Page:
Whole-cell patch-clamp recording was done on single cells at room temperature using an Axopatch 200B amplifier (Axon Instruments Inc., Union City, CA) as described previously (Yan et al., 2005). Patch electrodes, fabricated from borosilicate glass (type 1B150F-3; World Precision Instruments, Inc., Sarasota, FL) using a Flaming Brown horizontal puller (P-97; Sutter Instruments, Novato, CA), were heat-polished to a final tip resistance of 3.5 to 5.0 MOhm. All current records were captured, and stored using the pClamp 8.0 software packages in conjunction with the Digidata 1322A A/D converter (Axon Instruments). Experiments were done on single cells with an average capacitance of 10 pF. For current recording, membrane potential was held at −60 mV. Current voltage relations were used to estimate changes in reversal potential during agonist application and were obtained by voltage ramps from −80 mV to +80 mV twice per second during 40 s. Patch electrodes were filled with solution containing 145 mM NaCl, 10 mM EGTA, 20 mM K+ (originating from the 0.5 M EGTA/1 M KOH stock solution), and 10 mM HEPES; the pH was adjusted with 10 M NaOH to 7.35. The osmolarity of this solution was 293 mOsM. The regular Krebs-Ringer-like (KR) bath buffer contained 147 mM NaCl, 3 mM KCl, 1 mM MgCl2, 2 mM CaCl2, 10 mM glucose, and 10 mM HEPES; the pH was adjusted to 7.35 with 10 M NaOH. All the buffers with 10 mM HEPES contained additional 2.8 mM Na+, which originated from the 1M HEPES stock solution pH-adjusted with NaOH (Mediatech, Inc., Manassas, VA). The osmolarity of these solutions was 289 to 295 mOsM. ATP, Bz-ATP and AZ10606129 (Tocris, Ellisvelle, Missouri) solution was prepared daily in bath buffer with pH properly readjusted, applied using either an Ultrafast Solution-Switching System (LSS-3200; EXFO Burleigh Products Group Inc., Victor, NY) that was simultaneously program-controlled by pClamp 8.0 software through PZ-150M Amplifier (Yan et al., 2006) or an RSC-200 Rapid Solution Changer (Biologic, France) (Yan et al., 2008). Cells with EGFP fluorescence were identified before immersing the electrode in bath solution for gigaohm seal.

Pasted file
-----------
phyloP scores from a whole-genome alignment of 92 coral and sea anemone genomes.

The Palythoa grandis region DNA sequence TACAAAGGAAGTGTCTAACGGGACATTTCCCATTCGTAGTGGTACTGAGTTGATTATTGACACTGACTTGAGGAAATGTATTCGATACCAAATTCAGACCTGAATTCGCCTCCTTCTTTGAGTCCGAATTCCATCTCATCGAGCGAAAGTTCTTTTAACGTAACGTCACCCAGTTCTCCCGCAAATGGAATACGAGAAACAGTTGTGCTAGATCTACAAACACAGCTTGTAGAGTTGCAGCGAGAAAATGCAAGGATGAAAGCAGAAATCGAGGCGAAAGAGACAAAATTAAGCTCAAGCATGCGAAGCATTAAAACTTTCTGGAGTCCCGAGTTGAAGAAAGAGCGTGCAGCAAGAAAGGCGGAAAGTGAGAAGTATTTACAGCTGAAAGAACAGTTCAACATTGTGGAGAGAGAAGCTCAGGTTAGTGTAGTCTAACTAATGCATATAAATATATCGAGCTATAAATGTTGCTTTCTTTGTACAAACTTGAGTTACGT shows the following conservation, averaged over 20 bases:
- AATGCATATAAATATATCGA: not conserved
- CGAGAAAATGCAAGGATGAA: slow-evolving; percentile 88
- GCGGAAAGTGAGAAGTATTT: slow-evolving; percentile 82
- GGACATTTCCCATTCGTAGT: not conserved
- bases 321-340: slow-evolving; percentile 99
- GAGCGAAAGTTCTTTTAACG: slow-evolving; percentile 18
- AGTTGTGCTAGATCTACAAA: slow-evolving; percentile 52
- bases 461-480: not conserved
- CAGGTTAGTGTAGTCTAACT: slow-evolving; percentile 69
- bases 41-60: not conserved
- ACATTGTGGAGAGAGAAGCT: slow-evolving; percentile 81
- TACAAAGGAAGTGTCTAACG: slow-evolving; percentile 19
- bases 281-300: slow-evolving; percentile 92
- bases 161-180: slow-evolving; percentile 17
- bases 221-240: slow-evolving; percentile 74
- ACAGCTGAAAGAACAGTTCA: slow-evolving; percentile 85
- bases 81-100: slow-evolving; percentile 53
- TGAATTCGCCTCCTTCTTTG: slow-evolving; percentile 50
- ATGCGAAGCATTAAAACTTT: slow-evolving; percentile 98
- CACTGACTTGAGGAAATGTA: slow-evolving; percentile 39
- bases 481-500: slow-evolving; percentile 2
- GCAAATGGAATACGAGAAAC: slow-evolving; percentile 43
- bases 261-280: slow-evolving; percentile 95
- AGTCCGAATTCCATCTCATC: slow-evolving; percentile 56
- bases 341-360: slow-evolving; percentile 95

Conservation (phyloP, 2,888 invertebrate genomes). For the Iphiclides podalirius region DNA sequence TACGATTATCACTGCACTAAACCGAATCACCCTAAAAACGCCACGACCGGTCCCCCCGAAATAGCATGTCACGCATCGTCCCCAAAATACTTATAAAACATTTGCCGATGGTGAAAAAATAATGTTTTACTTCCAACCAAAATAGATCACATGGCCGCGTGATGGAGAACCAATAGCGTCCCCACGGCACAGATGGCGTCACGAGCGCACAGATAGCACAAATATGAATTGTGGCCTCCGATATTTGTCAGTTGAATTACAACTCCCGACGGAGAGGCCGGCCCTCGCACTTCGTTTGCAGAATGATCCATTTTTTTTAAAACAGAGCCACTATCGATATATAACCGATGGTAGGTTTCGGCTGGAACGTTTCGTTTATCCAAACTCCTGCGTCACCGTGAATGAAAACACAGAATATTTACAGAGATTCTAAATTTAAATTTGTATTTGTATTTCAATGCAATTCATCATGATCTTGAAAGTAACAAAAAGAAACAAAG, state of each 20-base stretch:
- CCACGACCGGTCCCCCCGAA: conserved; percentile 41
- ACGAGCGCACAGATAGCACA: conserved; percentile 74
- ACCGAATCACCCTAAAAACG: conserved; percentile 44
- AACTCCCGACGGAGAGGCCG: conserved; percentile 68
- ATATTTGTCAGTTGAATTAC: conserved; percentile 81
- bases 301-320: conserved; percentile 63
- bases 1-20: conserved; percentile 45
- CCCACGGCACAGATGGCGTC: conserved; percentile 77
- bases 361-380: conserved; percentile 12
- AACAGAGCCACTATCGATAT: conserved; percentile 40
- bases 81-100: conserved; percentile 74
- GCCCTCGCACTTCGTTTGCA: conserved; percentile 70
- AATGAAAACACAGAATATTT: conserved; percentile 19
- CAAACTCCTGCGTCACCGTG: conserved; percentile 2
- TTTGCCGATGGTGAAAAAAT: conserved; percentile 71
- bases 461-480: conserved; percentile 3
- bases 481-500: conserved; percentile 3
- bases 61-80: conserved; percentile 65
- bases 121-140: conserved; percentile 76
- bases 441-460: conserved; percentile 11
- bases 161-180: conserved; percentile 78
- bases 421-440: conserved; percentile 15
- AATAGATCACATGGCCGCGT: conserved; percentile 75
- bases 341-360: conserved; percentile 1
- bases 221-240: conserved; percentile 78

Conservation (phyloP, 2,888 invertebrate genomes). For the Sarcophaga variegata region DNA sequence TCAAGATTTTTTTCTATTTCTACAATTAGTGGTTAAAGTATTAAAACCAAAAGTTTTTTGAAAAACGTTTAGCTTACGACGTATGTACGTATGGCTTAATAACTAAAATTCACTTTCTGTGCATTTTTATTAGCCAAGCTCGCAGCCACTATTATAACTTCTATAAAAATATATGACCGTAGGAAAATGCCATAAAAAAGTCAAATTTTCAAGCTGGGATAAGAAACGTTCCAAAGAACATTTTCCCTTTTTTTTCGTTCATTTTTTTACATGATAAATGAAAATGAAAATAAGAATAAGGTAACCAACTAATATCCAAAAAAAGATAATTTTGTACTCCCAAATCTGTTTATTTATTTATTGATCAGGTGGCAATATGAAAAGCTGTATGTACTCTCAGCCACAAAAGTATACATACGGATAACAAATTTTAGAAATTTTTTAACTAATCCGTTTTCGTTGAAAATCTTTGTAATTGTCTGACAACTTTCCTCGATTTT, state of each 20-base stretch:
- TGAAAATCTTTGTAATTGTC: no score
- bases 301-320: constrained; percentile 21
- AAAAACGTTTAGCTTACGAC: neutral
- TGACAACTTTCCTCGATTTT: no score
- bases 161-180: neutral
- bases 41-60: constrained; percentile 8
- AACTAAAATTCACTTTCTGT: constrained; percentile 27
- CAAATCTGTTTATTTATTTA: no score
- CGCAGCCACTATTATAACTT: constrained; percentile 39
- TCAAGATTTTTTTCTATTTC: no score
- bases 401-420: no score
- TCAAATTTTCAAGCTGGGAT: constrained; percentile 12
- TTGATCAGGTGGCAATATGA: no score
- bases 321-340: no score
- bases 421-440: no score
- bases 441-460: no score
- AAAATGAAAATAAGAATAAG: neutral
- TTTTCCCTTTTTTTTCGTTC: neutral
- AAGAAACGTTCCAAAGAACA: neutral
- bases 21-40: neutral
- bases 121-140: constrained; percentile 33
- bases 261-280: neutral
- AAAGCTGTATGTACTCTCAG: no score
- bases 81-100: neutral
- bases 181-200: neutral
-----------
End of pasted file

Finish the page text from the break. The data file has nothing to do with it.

Non-linear curve fitting of currents was done with Clampfit 10.0 (Axon Instruments Inc., Union City, CA) predefined functions of exponential standard (f(t) = A1exp(−t/τ1) + A2exp(−t/τ2) + C) for deactivation fitting, and exponential power (f(t) = A(1 − exp(− t/τ)) + C) for the rapid first phase and Hill 4 parameter logistic function (f(t) = Imin + (Imax − Imin)/(1 + (τ2/t)h) for the second slow phase activation fitting; τ2 indicates the half time of activation. Whenever appropriate, the data were presented as mean ± SEM values. Significant differences, with P < 0.01, were determined by Mann-Whitney test using GraphPad InStat 3.05.
Transfected GT1 cells plated on 25 mm coverslips were bathed in KR medium containing 2.5 μM of Fura-FF AM (Invitrogen, Carlsbad, CA) for 1 h at room temperature. After washing the coverslips with the dye-free Krebs-Ringer media, they were mounted on the stage of an Axiovert 135 microscope (Carl Zeiss, Oberkochen, Germany) attached to an Attofluor Digital Fluorescence Microscopy System (Atto Instruments, Rockville, MD). Cells were examined under a 40x oil immersion objective during exposure to alternating 340 nm and 380 nm excitation beams, and the intensity of light emission at 520 nm (F340 and F380) was followed in several single cells simultaneously at the rate of one point per second.